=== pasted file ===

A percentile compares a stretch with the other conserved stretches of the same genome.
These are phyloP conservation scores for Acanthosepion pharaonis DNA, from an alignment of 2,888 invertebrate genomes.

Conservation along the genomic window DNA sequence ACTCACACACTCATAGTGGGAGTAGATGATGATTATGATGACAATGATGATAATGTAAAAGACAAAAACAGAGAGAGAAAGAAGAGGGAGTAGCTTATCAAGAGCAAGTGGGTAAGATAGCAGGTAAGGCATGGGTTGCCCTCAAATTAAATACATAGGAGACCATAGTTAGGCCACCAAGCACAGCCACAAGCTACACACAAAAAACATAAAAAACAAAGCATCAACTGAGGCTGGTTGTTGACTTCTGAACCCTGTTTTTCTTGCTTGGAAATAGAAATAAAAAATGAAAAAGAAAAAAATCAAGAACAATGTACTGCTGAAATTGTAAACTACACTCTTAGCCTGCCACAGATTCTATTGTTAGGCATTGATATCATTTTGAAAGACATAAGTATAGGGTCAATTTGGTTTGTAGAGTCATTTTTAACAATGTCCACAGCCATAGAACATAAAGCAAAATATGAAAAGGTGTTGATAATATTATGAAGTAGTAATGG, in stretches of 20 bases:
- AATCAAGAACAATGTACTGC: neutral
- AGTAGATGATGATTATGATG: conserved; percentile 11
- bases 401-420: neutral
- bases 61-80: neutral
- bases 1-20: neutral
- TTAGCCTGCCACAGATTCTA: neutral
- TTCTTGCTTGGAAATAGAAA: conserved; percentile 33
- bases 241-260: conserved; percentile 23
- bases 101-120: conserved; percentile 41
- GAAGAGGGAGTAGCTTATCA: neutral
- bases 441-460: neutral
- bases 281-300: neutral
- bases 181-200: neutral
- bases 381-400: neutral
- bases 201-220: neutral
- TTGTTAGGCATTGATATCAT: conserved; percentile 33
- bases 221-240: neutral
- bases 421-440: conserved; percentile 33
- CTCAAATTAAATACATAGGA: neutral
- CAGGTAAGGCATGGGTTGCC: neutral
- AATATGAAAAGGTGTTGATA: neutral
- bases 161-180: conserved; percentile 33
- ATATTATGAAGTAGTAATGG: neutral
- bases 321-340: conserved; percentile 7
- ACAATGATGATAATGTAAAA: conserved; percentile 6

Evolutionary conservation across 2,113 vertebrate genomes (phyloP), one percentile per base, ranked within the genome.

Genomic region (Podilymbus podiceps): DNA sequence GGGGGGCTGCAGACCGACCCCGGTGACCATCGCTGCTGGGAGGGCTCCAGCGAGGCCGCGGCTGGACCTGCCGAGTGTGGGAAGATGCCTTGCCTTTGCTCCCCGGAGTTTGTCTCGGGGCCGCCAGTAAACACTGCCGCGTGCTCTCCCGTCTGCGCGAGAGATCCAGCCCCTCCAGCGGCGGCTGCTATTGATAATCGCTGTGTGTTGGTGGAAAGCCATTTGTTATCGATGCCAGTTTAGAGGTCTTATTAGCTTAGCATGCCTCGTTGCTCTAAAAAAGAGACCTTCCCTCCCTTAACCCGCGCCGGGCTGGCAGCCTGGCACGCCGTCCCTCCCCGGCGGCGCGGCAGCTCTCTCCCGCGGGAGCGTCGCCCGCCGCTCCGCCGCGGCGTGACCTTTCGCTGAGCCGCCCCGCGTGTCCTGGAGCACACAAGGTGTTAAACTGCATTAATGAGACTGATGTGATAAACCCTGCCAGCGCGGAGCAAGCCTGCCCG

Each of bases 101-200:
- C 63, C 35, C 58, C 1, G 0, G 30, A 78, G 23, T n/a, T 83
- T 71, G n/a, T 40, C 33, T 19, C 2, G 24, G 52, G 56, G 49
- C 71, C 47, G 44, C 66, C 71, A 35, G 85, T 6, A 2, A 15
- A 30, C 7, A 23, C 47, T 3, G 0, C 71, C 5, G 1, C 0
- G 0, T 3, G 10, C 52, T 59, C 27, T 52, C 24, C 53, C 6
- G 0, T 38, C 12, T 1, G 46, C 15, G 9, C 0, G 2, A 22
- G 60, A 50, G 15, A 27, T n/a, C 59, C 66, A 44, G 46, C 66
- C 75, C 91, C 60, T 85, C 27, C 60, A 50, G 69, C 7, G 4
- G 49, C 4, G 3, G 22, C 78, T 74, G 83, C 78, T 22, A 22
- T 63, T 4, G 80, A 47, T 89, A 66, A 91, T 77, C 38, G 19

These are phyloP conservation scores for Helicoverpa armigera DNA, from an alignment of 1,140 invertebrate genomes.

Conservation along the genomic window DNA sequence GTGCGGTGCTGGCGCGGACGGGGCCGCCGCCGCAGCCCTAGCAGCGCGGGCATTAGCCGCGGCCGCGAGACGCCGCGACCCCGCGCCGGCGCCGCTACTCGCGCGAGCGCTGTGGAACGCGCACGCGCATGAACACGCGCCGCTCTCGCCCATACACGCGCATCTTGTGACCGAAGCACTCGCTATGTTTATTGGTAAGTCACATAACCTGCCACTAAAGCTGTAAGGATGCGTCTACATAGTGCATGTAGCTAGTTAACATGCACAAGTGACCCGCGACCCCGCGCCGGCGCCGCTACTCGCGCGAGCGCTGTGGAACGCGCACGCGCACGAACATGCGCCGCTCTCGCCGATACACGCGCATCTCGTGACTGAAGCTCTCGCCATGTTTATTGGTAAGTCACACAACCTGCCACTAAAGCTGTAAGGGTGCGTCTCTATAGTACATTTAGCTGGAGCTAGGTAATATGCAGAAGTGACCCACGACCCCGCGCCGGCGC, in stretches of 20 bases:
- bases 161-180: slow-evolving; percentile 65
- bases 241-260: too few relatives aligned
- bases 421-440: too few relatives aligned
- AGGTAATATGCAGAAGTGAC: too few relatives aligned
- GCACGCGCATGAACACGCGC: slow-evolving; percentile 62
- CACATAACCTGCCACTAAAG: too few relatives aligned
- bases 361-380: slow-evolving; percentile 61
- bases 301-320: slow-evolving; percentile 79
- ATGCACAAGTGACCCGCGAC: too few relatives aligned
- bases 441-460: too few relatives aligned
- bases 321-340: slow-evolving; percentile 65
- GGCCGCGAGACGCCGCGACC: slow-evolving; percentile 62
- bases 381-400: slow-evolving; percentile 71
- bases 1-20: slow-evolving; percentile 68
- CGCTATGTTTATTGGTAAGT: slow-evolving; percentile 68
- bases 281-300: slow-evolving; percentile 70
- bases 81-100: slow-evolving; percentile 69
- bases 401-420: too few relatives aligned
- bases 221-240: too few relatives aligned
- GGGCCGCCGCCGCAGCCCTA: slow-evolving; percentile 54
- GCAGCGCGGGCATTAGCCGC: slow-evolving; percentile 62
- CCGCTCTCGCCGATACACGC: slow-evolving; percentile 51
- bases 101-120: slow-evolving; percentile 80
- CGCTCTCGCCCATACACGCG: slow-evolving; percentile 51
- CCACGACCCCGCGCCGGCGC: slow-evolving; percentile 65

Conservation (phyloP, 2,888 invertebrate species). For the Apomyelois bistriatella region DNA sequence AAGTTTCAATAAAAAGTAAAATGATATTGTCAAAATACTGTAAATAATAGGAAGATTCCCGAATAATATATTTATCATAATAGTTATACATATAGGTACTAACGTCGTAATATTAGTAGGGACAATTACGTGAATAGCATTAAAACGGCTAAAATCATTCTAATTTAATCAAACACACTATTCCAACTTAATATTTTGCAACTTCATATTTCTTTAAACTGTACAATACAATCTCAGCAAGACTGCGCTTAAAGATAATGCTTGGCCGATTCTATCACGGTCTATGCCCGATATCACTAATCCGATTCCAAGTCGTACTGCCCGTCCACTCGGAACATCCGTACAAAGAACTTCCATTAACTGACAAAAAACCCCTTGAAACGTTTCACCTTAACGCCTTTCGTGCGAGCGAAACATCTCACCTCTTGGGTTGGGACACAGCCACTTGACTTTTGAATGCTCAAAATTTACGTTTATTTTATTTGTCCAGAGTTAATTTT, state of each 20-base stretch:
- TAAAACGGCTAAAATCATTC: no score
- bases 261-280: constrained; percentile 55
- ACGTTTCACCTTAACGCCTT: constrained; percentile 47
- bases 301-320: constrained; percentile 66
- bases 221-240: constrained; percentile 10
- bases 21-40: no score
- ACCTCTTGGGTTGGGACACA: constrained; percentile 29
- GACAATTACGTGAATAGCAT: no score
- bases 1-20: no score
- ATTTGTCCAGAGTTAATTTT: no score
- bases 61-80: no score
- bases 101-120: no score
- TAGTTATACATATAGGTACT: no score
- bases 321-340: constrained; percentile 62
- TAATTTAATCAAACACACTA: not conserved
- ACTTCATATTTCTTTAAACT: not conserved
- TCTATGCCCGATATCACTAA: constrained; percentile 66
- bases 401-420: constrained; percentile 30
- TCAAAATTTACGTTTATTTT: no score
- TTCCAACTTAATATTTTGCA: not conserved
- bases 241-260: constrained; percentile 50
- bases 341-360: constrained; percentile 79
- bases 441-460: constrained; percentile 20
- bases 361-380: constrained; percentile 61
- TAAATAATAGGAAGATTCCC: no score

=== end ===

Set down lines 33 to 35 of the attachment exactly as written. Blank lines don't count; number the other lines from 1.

- T 71, G n/a, T 40, C 33, T 19, C 2, G 24, G 52, G 56, G 49
- C 71, C 47, G 44, C 66, C 71, A 35, G 85, T 6, A 2, A 15
- A 30, C 7, A 23, C 47, T 3, G 0, C 71, C 5, G 1, C 0